Londoners are sharing their bike storage woes

Londoners are sharing their bike storage woes

You don't have to be a cycling aficionado to know that London’s bike theft situation is out of control: you can barely pass a cycle rack without seeing the dismembered corpse of some poor sap’s beloved Raleigh chained to the rail. The only way for bike lovers to keep their precious pedally pals safe is to keep them locked up at night. But that's not easy to do in a city with a major shortage of cycle storage hangars. Currently, a whopping 60,000 Londoners are on the waiting list to get a spot in a storage hangar nearby. And now, they’re taking to social media to raise awareness of this wheely serious problem, using the hashtag #ThisIsAwkward.  #ThisIsAwkwardSince my bike was stolen, there’s only one place it’s felt safe, and been possible, to store my partner’s new bike — I’m practically sleeping with it.We need better bike storage now @cities_clean pic.twitter.com/MT3IE5UFGZ — Sarah 🍓 (@SarahJ_Berry) March 8, 2022 Family living in a first-floor flat without safe bike parking storage.The inconvenience of hauling bikes up a flight of stairs, through the flat and onto the balcony would discourage a lot of easily-commutable cycling trips.#ThisIsAwkward pic.twitter.com/MeyDmwiFKs — Kylie 🚲 (@netwench) March 25, 2022 My partner's bike and my road bike. I have a space in a hangar (5 mins away) that I secured after a 5 year wait. Only another 5 years and we'll hopefully be able to enjoy the fireplace. #ThisIsAwkward pic.twitter.com/nHa3Hl9KXF — Kentish Tow

Canada Water is next to get the King's Cross big regeneration treatment

Canada Water is next to get the King's Cross big regeneration treatment

King's Cross is basically unrecognisable, after a ten-year redevelopment programme transformed it from a grimy hinterland of raves and nefarious activities into a shiny, design-led district that's soon to be home to Google's HQ. And whether or not you miss its rough-round-the-edges past, it's definitely brought plenty of new blood to N1. Now, another well-connected-but-neglected postcode is getting the major redevelopment treatment at the hands of the same developer, Roger Madelin of British Land. Canada Water has landed a whopping £4 billion of investment to transform its town centre and provide thousands of new homes.  The next 15 years will be massive for Canada Water. It's getting a shiny new town centre, including 10 new streets with a new shopping high street at their heart. 3,000 new homes will be built, of which 25 percent will be social rented, and another 10 percent will be designated as affordable (which includes shared ownership). New office buildings will provide over two million square feet of workspace for up to 20,000 workers. And there'll also be one million square feet of shopping, leisure, entertainment, education and community space included in the plans.  The most novel aspect of the development is probably the emphasis on sustainability and the outdoors. Developer British Land is promising that it'll be net zero on carbon emissions, taking measures such as using cement-free concrete to cut carbon use, in a UK first. 1,200 new trees will be planted. And i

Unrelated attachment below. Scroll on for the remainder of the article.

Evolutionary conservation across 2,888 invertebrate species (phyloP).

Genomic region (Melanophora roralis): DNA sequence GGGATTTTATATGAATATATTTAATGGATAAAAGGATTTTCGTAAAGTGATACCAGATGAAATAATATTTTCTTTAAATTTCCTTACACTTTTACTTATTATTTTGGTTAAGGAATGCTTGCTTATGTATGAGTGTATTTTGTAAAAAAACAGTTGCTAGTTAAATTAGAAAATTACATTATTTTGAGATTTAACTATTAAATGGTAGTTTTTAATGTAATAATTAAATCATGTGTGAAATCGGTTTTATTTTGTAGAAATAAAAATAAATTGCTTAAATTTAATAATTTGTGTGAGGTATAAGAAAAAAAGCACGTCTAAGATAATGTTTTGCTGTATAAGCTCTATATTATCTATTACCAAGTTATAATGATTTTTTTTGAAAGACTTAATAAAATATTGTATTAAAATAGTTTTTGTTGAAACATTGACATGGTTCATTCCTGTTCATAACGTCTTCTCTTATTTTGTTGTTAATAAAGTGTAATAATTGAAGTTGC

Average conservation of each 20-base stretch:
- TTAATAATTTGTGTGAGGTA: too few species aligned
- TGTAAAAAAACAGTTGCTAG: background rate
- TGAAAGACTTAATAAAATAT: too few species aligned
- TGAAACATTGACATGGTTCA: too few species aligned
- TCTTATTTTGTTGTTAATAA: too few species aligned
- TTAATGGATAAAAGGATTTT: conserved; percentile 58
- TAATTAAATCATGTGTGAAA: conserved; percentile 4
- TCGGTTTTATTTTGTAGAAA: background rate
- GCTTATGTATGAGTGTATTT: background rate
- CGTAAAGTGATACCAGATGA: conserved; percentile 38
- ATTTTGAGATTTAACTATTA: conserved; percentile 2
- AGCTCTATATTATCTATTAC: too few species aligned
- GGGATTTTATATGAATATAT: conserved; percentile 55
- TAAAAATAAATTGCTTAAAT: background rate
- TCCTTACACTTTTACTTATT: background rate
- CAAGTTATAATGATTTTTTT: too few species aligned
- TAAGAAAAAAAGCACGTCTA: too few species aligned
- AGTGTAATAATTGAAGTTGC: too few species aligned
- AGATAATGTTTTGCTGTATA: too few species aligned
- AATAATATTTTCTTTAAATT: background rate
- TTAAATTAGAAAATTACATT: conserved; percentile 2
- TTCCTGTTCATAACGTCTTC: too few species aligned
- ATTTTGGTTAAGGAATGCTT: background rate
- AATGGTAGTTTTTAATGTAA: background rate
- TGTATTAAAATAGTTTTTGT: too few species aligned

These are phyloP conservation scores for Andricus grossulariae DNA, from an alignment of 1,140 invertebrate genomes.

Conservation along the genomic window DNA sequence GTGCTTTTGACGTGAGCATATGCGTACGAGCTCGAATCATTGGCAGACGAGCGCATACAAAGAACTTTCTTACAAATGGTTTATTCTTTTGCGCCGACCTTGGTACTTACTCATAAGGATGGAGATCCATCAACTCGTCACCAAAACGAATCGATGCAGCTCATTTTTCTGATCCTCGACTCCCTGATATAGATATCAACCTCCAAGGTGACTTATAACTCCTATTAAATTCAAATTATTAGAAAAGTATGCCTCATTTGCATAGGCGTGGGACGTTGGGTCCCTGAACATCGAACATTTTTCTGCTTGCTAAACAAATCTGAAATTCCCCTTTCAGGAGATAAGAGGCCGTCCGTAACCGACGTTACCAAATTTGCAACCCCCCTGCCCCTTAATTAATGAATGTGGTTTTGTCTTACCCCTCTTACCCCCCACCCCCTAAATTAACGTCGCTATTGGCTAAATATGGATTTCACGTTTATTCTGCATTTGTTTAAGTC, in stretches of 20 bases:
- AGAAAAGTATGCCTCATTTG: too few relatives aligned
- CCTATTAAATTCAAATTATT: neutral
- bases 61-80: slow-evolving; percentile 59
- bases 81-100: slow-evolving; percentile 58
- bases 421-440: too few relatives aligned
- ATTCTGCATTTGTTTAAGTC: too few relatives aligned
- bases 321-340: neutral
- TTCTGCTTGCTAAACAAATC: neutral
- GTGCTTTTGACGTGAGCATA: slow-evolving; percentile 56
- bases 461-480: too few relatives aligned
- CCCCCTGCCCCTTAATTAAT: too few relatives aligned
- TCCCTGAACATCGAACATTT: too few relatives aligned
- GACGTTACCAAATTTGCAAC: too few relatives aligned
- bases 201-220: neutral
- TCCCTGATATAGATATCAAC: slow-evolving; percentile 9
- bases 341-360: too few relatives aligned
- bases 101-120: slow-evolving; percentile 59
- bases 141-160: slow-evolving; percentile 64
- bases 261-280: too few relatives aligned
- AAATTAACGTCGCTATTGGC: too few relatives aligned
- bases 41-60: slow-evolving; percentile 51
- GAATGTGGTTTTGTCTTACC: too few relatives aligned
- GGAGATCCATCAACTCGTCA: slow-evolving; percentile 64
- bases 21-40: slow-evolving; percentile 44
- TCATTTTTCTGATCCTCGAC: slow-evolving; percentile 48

Westminster Abbey is opening its roof for the first time this summer

Westminster Abbey is opening its roof for the first time this summer

Right now, Frank’s Cafe is quaking in its boots as a hot new rooftop destination enters the fray. It doesn’t serve cocktails (tragically). But it does serve up stunning views over London, plus a chance to goggle at some gorgeous gothic stonework and grimacing gargoyles. Westminster Abbey is opening its rooftops to the public for the first time ever this summer, in honour of the Queen’s Platinum Jubilee festivities, and it sounds like an incredible opportunity to soak up the sights and stories of this much-loved thirteenth-century building.  What’s the catch? Well, the price tag is a seriously hefty £70 for a 60-minute tour, which would buy you an abundantly boozy night on the tiles at one of London’s more established rooftop spots. Still, you can’t put a price on history, and Westminster Abbey has that in spades. It was the coronation spot of choice for Norman kings, survived a bombing by the suffragettes in 1914, and is now a beloved tourist hotspot and a reminder of London’s medieval heritage. Westminster Abbey’s rooftop will be open twice a month from June to August on selected Fridays and Saturdays. The abbey’s clerk of the works and head of visitor experience will guide a group of ten people round the space. Visitors have to be over 18, physically fit enough to climb steep flights of stairs, and will need a serious head for heights to survive this vertiginous experience. Sadly, tickets sold out within hours of the opening being announced, but we’ll be keeping our eyes pe